Resource and Environmental co-management agreement is currently being pre-negotiated with the Province to implement and move towards control of our territories in the Fort-a-la-Corne Forest and Hudson Bay Forest Territories.

Training needs are being identified for all sectors of our developments. A major submission is being prepared for HRSDC under ASEP for our long term requirements.

Education

Post-secondary Student Support Program

“Education is our salvation” – This First Nation is honoured to support students that are pursuing careers that will enable them to join the work force and be role models for other students. The majority of jobs require credentials that must be earned past Grade twelve, Job opportunities are significantly increased with successful First Nation Post Secondary training.

Students are encouraged to earn careers that will be gratifying, lucrative and are in demand. The ensuing school year has supported students to enhance their education at institutions such as First Nations University of Canada, the Universities of Regina and Saskatchewan, SIAST campuses in Prince Albert, Saskatoon, SIIT, Cumberland Regional College and Calgary SAIT.

Justice

Community Justice Report

The Justice program continues to move toward supporting our community through crime-prevention initiatives and activities. Along with the Alternative Measures program, our community recently received funding to hire a youth worker who will assist in this area.

 

Awasisak Ochi Daycare

The daycare has been operational since February 13, 1999 and to date 208 registered children have accessed the program. The daycare employs 5 staff along with substitute careworkers. The philosophy embraced by our program strictly adheres to ´protecting the overall needs of the child, and to provide the best possible care and education to the children, by promoting all aspects of their development.

Culture Camp

In July, the youth were given the opportunity to attend a cultural camp at Okema Beach. There were at total of 121 children between the ages of 8-14 who were in attendance. For many it was the first time they have shared in the various cultural ceremonies and activities.

Youth Development Program

Coordinated by Gerald Sanderson, the Youth Development Program is aimed at youth between 18 and 27 years. It provides an opportunity for the youth to work in various programs on the reserve. This year some youth had the opportunity to work with some offreserve programs. This program is not only geared to helping our youth gain experience in the work-force, but also assists the First Nation programs in achieving extra help and assistance. Our Elders also benefit from this program as youth assist in them in different capacities. Throughout the term of the program each youth has an opportunity to identify their strengths and weaknesses. Through different workshops and a lifeskills courses, youth are encouraged to build upon their strengths and continue to develop themselves both professionally and personally.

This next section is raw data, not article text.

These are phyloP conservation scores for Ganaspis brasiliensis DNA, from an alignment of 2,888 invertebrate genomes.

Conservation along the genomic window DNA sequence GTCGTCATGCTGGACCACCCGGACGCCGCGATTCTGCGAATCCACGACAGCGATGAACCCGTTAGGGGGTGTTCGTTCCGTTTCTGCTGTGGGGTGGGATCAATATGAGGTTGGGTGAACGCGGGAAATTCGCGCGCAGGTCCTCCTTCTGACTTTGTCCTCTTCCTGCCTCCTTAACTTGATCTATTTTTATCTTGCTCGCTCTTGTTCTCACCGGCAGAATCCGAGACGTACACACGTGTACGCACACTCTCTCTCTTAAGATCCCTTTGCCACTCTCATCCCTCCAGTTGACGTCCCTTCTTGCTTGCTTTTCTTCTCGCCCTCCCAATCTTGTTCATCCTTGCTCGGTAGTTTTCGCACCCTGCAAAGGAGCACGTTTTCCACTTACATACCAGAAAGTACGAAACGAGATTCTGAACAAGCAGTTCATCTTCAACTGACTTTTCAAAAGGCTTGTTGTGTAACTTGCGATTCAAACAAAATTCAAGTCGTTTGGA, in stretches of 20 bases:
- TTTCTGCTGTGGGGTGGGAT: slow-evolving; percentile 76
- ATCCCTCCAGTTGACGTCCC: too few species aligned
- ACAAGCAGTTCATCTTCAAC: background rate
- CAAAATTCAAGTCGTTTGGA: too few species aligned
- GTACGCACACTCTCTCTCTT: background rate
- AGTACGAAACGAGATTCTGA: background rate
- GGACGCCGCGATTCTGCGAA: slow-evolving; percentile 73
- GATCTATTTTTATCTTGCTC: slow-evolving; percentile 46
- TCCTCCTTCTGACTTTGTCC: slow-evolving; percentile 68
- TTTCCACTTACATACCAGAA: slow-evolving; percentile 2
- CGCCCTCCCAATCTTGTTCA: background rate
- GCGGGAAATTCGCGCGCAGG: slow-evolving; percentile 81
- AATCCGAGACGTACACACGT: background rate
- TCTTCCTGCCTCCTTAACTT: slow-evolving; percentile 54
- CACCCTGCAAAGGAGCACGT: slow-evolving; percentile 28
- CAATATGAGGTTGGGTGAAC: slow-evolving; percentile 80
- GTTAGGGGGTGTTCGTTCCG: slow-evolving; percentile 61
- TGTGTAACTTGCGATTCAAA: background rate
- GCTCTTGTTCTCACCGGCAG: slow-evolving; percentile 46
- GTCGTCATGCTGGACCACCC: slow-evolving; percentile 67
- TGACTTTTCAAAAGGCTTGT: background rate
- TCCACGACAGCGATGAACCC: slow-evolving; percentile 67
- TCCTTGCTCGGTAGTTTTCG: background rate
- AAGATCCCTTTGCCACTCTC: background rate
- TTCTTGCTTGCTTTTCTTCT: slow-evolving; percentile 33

Cultural Days

The community had their Cultural Days in September. It was a successful event that was enjoyed by our Elders, youth and community members. Our community has shown through their support, the commitment and determination to reclaim and embrace their cultural identity.

An Elder commented that “this can only be done if the Leadership takes a serious combined effort to participate in activities of this nature so that they fully feel the impact of what was lost and what needs to be revived. They are the leaders who can plan where this needs to be done, in various projects and activities.” The education system and most importantly as leaders they are role models and if they ´lead´ wisely the people will follow.”

Future Initiatives

Leadership has recognized the need to develop and build a new Community Hall. Currently, we do not have access to a hall for community functions. The school gym, health centre and John Godrey Memorial Centre are often used for large functions, however, at times that compromises any programming that was originally slated for use of that time.

Health

A staff retreat will be held the first week of October. The retreat will be aimed at refocusing and motivating staff as they prepare for the next 12 months.

The Community Health Nurses are kept busy with the Immunization Program, Wellness Baby Clinics are held on Wednesday of each week. Preparations are currently being made to begin 3 new vaccines starting this fall. These include vaccines for Meningococcus, Varicella and Pneumonia. The Community Health Nurses are also very involved in the Delivery of the FASD Program.

Home and Community Care hold wellness clinics every Wednesday. This is usually a fun day. Blood sugars, blood pressures and feet are monitored, as well as a lunch is shared and games are enjoyed.

A physician sees patients at the clinic every Tuesday and Thursday. These clinics are usually well attended.

High speed internet was installed at the clinic this past year. So far, Community Health Nursing, Home Care Nursing and NNADAP are hooked up. As well a data entry clerk is employed to input data for the Immunization Program and the Chronic Registry.

We had a West Nile Project during the months of July and August. The emphasis of this project was to create an awareness and to educate the community on this particular topic.

The Therapeutic Counsellors are facilitating a Women´s Inner Child Workshop in September 2004, at St. Peters Abbey in Muenster, Sk. A Men´s Inner Child Workshop is also scheduled for this period.